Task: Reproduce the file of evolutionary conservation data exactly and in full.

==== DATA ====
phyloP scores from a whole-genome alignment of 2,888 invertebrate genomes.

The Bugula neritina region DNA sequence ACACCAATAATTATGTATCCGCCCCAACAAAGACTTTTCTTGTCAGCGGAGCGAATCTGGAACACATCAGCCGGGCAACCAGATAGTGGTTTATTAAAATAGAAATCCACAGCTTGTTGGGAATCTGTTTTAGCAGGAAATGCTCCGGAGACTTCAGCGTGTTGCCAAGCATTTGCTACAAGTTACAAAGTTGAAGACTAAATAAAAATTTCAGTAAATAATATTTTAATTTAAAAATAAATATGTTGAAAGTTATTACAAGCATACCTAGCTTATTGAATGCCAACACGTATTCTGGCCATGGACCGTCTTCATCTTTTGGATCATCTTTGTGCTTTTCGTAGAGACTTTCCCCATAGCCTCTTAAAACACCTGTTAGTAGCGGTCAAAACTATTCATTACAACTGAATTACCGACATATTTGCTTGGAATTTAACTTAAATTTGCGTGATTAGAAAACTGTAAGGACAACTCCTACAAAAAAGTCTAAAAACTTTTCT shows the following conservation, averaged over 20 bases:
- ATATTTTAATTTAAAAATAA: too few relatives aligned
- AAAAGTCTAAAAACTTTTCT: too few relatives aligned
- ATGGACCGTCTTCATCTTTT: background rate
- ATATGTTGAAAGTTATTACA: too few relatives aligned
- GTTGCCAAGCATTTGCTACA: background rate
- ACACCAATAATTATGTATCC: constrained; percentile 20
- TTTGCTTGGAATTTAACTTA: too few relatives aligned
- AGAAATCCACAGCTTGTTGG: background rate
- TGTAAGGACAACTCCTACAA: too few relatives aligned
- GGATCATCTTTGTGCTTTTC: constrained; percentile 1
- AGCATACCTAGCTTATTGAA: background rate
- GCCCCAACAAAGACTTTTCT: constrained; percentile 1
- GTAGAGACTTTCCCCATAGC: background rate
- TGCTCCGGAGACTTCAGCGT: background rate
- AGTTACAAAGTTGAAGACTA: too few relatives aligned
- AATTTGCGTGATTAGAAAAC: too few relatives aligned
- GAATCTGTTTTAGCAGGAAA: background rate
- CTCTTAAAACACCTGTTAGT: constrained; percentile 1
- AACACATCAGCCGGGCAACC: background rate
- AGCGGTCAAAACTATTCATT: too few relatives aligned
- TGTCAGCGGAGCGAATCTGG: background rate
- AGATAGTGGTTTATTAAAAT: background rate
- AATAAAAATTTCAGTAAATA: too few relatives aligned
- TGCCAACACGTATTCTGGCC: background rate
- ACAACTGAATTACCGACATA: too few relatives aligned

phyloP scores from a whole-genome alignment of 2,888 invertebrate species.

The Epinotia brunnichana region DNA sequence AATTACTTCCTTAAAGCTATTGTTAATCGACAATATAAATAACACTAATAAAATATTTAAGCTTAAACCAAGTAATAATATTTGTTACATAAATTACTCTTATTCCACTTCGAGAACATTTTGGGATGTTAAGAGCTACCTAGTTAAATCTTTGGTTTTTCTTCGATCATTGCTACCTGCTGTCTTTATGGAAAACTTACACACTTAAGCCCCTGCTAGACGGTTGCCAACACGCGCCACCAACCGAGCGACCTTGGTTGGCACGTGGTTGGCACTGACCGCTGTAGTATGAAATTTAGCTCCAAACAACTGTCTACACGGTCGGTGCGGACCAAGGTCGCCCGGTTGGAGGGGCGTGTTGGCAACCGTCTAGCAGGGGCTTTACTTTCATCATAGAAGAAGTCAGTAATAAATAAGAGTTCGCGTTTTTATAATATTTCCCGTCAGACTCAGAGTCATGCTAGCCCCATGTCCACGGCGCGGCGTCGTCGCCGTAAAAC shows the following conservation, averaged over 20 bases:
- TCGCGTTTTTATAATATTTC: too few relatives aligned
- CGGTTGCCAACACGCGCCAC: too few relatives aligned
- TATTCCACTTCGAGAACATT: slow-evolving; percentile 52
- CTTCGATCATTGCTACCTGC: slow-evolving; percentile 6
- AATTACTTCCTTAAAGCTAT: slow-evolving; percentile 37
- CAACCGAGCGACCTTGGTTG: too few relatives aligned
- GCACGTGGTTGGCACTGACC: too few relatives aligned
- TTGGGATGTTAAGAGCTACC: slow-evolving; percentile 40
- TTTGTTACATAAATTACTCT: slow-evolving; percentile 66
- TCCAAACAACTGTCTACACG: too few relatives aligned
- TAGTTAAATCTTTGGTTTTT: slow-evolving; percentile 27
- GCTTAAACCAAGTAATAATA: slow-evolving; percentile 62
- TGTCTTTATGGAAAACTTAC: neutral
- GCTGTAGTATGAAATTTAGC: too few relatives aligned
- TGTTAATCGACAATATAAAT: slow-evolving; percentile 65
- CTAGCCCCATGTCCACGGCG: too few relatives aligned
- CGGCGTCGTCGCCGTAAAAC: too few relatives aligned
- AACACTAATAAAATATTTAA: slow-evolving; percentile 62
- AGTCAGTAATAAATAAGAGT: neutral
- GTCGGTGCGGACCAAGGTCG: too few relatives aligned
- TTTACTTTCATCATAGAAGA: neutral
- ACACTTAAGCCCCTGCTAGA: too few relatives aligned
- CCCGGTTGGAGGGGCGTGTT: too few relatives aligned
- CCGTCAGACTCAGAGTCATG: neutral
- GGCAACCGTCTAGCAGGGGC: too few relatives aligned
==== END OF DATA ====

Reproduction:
phyloP scores from a whole-genome alignment of 2,888 invertebrate genomes.

The Bugula neritina region DNA sequence ACACCAATAATTATGTATCCGCCCCAACAAAGACTTTTCTTGTCAGCGGAGCGAATCTGGAACACATCAGCCGGGCAACCAGATAGTGGTTTATTAAAATAGAAATCCACAGCTTGTTGGGAATCTGTTTTAGCAGGAAATGCTCCGGAGACTTCAGCGTGTTGCCAAGCATTTGCTACAAGTTACAAAGTTGAAGACTAAATAAAAATTTCAGTAAATAATATTTTAATTTAAAAATAAATATGTTGAAAGTTATTACAAGCATACCTAGCTTATTGAATGCCAACACGTATTCTGGCCATGGACCGTCTTCATCTTTTGGATCATCTTTGTGCTTTTCGTAGAGACTTTCCCCATAGCCTCTTAAAACACCTGTTAGTAGCGGTCAAAACTATTCATTACAACTGAATTACCGACATATTTGCTTGGAATTTAACTTAAATTTGCGTGATTAGAAAACTGTAAGGACAACTCCTACAAAAAAGTCTAAAAACTTTTCT shows the following conservation, averaged over 20 bases:
- ATATTTTAATTTAAAAATAA: too few relatives aligned
- AAAAGTCTAAAAACTTTTCT: too few relatives aligned
- ATGGACCGTCTTCATCTTTT: background rate
- ATATGTTGAAAGTTATTACA: too few relatives aligned
- GTTGCCAAGCATTTGCTACA: background rate
- ACACCAATAATTATGTATCC: constrained; percentile 20
- TTTGCTTGGAATTTAACTTA: too few relatives aligned
- AGAAATCCACAGCTTGTTGG: background rate
- TGTAAGGACAACTCCTACAA: too few relatives aligned
- GGATCATCTTTGTGCTTTTC: constrained; percentile 1
- AGCATACCTAGCTTATTGAA: background rate
- GCCCCAACAAAGACTTTTCT: constrained; percentile 1
- GTAGAGACTTTCCCCATAGC: background rate
- TGCTCCGGAGACTTCAGCGT: background rate
- AGTTACAAAGTTGAAGACTA: too few relatives aligned
- AATTTGCGTGATTAGAAAAC: too few relatives aligned
- GAATCTGTTTTAGCAGGAAA: background rate
- CTCTTAAAACACCTGTTAGT: constrained; percentile 1
- AACACATCAGCCGGGCAACC: background rate
- AGCGGTCAAAACTATTCATT: too few relatives aligned
- TGTCAGCGGAGCGAATCTGG: background rate
- AGATAGTGGTTTATTAAAAT: background rate
- AATAAAAATTTCAGTAAATA: too few relatives aligned
- TGCCAACACGTATTCTGGCC: background rate
- ACAACTGAATTACCGACATA: too few relatives aligned

phyloP scores from a whole-genome alignment of 2,888 invertebrate species.

The Epinotia brunnichana region DNA sequence AATTACTTCCTTAAAGCTATTGTTAATCGACAATATAAATAACACTAATAAAATATTTAAGCTTAAACCAAGTAATAATATTTGTTACATAAATTACTCTTATTCCACTTCGAGAACATTTTGGGATGTTAAGAGCTACCTAGTTAAATCTTTGGTTTTTCTTCGATCATTGCTACCTGCTGTCTTTATGGAAAACTTACACACTTAAGCCCCTGCTAGACGGTTGCCAACACGCGCCACCAACCGAGCGACCTTGGTTGGCACGTGGTTGGCACTGACCGCTGTAGTATGAAATTTAGCTCCAAACAACTGTCTACACGGTCGGTGCGGACCAAGGTCGCCCGGTTGGAGGGGCGTGTTGGCAACCGTCTAGCAGGGGCTTTACTTTCATCATAGAAGAAGTCAGTAATAAATAAGAGTTCGCGTTTTTATAATATTTCCCGTCAGACTCAGAGTCATGCTAGCCCCATGTCCACGGCGCGGCGTCGTCGCCGTAAAAC shows the following conservation, averaged over 20 bases:
- TCGCGTTTTTATAATATTTC: too few relatives aligned
- CGGTTGCCAACACGCGCCAC: too few relatives aligned
- TATTCCACTTCGAGAACATT: slow-evolving; percentile 52
- CTTCGATCATTGCTACCTGC: slow-evolving; percentile 6
- AATTACTTCCTTAAAGCTAT: slow-evolving; percentile 37
- CAACCGAGCGACCTTGGTTG: too few relatives aligned
- GCACGTGGTTGGCACTGACC: too few relatives aligned
- TTGGGATGTTAAGAGCTACC: slow-evolving; percentile 40
- TTTGTTACATAAATTACTCT: slow-evolving; percentile 66
- TCCAAACAACTGTCTACACG: too few relatives aligned
- TAGTTAAATCTTTGGTTTTT: slow-evolving; percentile 27
- GCTTAAACCAAGTAATAATA: slow-evolving; percentile 62
- TGTCTTTATGGAAAACTTAC: neutral
- GCTGTAGTATGAAATTTAGC: too few relatives aligned
- TGTTAATCGACAATATAAAT: slow-evolving; percentile 65
- CTAGCCCCATGTCCACGGCG: too few relatives aligned
- CGGCGTCGTCGCCGTAAAAC: too few relatives aligned
- AACACTAATAAAATATTTAA: slow-evolving; percentile 62
- AGTCAGTAATAAATAAGAGT: neutral
- GTCGGTGCGGACCAAGGTCG: too few relatives aligned
- TTTACTTTCATCATAGAAGA: neutral
- ACACTTAAGCCCCTGCTAGA: too few relatives aligned
- CCCGGTTGGAGGGGCGTGTT: too few relatives aligned
- CCGTCAGACTCAGAGTCATG: neutral
- GGCAACCGTCTAGCAGGGGC: too few relatives aligned